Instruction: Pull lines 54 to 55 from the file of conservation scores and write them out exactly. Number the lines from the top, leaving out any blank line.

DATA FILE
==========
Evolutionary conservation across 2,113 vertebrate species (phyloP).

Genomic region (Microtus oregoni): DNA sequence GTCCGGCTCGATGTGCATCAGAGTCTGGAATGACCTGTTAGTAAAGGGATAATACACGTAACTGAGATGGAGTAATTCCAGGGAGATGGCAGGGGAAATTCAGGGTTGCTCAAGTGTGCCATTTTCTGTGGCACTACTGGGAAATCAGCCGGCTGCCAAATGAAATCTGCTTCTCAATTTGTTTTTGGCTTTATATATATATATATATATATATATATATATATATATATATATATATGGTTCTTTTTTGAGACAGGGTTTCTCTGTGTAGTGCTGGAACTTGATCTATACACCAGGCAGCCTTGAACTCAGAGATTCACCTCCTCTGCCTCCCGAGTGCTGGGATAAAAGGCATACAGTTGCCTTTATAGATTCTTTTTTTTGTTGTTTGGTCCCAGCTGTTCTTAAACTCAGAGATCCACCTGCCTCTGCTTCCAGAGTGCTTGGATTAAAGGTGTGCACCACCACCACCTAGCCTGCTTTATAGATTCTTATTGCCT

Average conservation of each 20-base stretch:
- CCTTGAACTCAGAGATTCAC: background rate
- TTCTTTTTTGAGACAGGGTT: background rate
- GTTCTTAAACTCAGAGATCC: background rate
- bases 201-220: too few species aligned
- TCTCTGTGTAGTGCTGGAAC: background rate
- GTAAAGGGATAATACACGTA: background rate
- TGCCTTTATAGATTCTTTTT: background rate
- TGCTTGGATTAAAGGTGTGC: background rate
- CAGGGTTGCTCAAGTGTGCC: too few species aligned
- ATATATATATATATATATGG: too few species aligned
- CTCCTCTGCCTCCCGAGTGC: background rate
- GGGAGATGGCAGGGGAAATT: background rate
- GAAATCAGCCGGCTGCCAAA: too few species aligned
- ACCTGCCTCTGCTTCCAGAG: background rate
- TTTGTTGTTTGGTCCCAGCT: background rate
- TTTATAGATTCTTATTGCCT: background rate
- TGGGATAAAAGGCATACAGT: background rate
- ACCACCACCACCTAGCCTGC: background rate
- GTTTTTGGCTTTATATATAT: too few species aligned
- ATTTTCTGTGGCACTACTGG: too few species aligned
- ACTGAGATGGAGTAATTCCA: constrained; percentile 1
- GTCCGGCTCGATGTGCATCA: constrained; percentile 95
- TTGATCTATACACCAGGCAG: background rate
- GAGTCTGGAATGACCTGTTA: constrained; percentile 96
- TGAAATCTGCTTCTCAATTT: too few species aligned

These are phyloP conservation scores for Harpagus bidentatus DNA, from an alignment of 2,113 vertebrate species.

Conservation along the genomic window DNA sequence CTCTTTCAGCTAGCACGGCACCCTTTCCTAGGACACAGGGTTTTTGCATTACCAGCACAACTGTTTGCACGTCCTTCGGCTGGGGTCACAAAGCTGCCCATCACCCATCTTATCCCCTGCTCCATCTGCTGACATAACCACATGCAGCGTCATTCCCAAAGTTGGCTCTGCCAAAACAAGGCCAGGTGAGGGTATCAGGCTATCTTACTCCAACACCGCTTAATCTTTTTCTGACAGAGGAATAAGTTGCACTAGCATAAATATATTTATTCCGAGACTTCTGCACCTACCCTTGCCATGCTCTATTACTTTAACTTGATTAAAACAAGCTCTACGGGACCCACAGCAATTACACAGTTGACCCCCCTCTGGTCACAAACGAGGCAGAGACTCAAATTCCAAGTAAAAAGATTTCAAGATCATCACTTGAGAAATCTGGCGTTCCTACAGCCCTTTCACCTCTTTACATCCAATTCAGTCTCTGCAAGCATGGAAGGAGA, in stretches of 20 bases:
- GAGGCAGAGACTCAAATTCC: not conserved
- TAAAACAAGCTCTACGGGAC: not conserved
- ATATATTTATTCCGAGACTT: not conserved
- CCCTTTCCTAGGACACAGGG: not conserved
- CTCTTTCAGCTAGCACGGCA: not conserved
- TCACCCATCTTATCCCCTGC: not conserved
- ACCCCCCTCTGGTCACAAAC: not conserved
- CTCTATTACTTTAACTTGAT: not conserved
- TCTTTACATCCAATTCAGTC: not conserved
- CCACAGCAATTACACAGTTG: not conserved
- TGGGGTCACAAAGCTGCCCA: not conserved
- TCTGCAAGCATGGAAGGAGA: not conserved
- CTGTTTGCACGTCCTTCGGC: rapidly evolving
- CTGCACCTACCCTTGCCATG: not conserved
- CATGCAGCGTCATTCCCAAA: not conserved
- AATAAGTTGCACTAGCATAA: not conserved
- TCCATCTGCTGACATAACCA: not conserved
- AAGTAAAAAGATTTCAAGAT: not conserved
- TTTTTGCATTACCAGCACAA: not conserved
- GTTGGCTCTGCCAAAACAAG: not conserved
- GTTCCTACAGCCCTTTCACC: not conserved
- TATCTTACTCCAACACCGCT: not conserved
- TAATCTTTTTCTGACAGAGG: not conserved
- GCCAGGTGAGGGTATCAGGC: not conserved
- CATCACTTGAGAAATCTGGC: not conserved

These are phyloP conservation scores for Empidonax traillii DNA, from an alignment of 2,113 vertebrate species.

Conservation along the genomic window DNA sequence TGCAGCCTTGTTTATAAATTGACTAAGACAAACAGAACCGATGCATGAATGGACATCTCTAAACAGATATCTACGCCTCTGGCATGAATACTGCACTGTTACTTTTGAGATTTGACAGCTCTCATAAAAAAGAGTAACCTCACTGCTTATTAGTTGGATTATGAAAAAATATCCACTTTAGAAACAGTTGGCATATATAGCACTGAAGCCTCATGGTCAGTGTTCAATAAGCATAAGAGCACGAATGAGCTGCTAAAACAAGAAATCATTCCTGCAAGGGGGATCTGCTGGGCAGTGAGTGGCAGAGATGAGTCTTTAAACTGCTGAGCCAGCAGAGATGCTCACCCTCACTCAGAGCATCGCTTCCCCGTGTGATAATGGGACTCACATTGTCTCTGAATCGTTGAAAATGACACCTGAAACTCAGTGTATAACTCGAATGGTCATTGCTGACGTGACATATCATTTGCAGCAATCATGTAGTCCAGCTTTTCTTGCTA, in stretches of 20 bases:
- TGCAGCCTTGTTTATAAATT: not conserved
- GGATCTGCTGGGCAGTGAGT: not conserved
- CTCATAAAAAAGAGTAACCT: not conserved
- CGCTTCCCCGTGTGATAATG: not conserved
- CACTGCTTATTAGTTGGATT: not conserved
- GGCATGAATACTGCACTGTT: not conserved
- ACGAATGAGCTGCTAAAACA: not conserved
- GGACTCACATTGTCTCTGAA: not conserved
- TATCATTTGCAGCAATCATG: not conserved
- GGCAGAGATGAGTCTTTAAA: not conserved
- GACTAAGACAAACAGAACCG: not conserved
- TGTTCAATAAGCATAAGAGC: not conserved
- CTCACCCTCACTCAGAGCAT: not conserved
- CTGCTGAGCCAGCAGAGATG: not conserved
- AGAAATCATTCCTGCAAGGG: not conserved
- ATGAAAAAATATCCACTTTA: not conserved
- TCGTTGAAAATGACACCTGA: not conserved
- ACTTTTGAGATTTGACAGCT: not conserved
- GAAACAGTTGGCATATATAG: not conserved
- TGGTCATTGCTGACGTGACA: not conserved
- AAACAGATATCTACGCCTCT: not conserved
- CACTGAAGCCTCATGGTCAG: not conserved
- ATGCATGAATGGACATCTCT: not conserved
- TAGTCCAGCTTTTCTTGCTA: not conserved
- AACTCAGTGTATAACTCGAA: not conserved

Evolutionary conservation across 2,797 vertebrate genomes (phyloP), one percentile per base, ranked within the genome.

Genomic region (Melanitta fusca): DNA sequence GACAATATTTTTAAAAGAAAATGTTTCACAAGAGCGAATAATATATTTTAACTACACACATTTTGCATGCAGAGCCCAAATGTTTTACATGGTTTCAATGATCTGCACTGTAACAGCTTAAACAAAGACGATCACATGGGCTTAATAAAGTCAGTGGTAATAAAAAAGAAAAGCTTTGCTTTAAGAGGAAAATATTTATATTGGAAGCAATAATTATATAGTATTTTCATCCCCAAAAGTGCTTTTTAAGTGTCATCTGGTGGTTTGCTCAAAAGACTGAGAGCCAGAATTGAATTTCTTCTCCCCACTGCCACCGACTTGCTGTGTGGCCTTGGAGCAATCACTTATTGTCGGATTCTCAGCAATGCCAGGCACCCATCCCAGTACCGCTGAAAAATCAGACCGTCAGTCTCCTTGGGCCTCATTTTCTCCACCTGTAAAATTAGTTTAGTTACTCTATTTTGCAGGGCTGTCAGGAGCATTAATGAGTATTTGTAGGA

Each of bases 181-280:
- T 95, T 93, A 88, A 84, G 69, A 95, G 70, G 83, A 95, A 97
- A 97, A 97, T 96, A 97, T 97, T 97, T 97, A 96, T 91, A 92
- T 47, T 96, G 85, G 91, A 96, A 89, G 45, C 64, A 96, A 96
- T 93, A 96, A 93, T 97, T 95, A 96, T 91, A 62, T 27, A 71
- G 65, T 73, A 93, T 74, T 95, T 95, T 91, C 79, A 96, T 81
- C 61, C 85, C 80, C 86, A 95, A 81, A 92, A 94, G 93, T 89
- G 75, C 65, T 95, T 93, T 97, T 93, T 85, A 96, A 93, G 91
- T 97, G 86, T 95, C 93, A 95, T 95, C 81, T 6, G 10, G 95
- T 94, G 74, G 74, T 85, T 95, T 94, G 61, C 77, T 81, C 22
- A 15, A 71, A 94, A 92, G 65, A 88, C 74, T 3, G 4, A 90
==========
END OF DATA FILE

- GCCAGGTGAGGGTATCAGGC: not conserved
- CATCACTTGAGAAATCTGGC: not conserved